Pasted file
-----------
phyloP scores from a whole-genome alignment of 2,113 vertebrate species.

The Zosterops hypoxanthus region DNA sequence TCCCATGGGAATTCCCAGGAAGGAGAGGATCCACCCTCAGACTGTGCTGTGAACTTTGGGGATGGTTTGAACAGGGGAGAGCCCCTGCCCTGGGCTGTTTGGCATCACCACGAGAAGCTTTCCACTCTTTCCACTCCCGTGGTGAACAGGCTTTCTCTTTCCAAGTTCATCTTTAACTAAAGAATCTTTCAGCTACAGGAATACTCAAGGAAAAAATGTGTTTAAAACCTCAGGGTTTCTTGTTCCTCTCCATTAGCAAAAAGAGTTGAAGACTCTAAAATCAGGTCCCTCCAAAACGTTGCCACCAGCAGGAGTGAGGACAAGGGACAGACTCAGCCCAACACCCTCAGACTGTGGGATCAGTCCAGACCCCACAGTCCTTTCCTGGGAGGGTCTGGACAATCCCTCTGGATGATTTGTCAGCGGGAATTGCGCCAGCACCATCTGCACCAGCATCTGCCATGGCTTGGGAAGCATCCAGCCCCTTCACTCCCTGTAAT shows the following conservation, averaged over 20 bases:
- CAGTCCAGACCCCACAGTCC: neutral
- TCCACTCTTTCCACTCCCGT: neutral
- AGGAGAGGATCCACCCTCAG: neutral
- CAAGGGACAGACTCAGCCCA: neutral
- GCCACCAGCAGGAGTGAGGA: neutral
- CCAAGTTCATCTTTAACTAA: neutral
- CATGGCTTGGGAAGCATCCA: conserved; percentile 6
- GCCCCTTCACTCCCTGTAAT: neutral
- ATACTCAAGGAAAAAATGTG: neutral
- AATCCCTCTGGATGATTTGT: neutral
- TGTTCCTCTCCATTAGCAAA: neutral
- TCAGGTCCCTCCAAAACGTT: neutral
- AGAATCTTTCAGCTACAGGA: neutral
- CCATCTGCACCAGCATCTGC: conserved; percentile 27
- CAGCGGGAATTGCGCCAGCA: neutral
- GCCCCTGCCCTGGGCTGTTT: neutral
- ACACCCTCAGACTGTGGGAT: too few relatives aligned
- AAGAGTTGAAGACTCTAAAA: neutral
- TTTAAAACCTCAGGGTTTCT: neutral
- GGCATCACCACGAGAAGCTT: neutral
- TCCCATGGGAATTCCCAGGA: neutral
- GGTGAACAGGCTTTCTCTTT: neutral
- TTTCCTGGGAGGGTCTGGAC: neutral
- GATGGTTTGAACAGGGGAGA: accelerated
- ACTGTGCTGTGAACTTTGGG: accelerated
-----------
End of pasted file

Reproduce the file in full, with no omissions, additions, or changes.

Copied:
phyloP scores from a whole-genome alignment of 2,113 vertebrate species.

The Zosterops hypoxanthus region DNA sequence TCCCATGGGAATTCCCAGGAAGGAGAGGATCCACCCTCAGACTGTGCTGTGAACTTTGGGGATGGTTTGAACAGGGGAGAGCCCCTGCCCTGGGCTGTTTGGCATCACCACGAGAAGCTTTCCACTCTTTCCACTCCCGTGGTGAACAGGCTTTCTCTTTCCAAGTTCATCTTTAACTAAAGAATCTTTCAGCTACAGGAATACTCAAGGAAAAAATGTGTTTAAAACCTCAGGGTTTCTTGTTCCTCTCCATTAGCAAAAAGAGTTGAAGACTCTAAAATCAGGTCCCTCCAAAACGTTGCCACCAGCAGGAGTGAGGACAAGGGACAGACTCAGCCCAACACCCTCAGACTGTGGGATCAGTCCAGACCCCACAGTCCTTTCCTGGGAGGGTCTGGACAATCCCTCTGGATGATTTGTCAGCGGGAATTGCGCCAGCACCATCTGCACCAGCATCTGCCATGGCTTGGGAAGCATCCAGCCCCTTCACTCCCTGTAAT shows the following conservation, averaged over 20 bases:
- CAGTCCAGACCCCACAGTCC: neutral
- TCCACTCTTTCCACTCCCGT: neutral
- AGGAGAGGATCCACCCTCAG: neutral
- CAAGGGACAGACTCAGCCCA: neutral
- GCCACCAGCAGGAGTGAGGA: neutral
- CCAAGTTCATCTTTAACTAA: neutral
- CATGGCTTGGGAAGCATCCA: conserved; percentile 6
- GCCCCTTCACTCCCTGTAAT: neutral
- ATACTCAAGGAAAAAATGTG: neutral
- AATCCCTCTGGATGATTTGT: neutral
- TGTTCCTCTCCATTAGCAAA: neutral
- TCAGGTCCCTCCAAAACGTT: neutral
- AGAATCTTTCAGCTACAGGA: neutral
- CCATCTGCACCAGCATCTGC: conserved; percentile 27
- CAGCGGGAATTGCGCCAGCA: neutral
- GCCCCTGCCCTGGGCTGTTT: neutral
- ACACCCTCAGACTGTGGGAT: too few relatives aligned
- AAGAGTTGAAGACTCTAAAA: neutral
- TTTAAAACCTCAGGGTTTCT: neutral
- GGCATCACCACGAGAAGCTT: neutral
- TCCCATGGGAATTCCCAGGA: neutral
- GGTGAACAGGCTTTCTCTTT: neutral
- TTTCCTGGGAGGGTCTGGAC: neutral
- GATGGTTTGAACAGGGGAGA: accelerated
- ACTGTGCTGTGAACTTTGGG: accelerated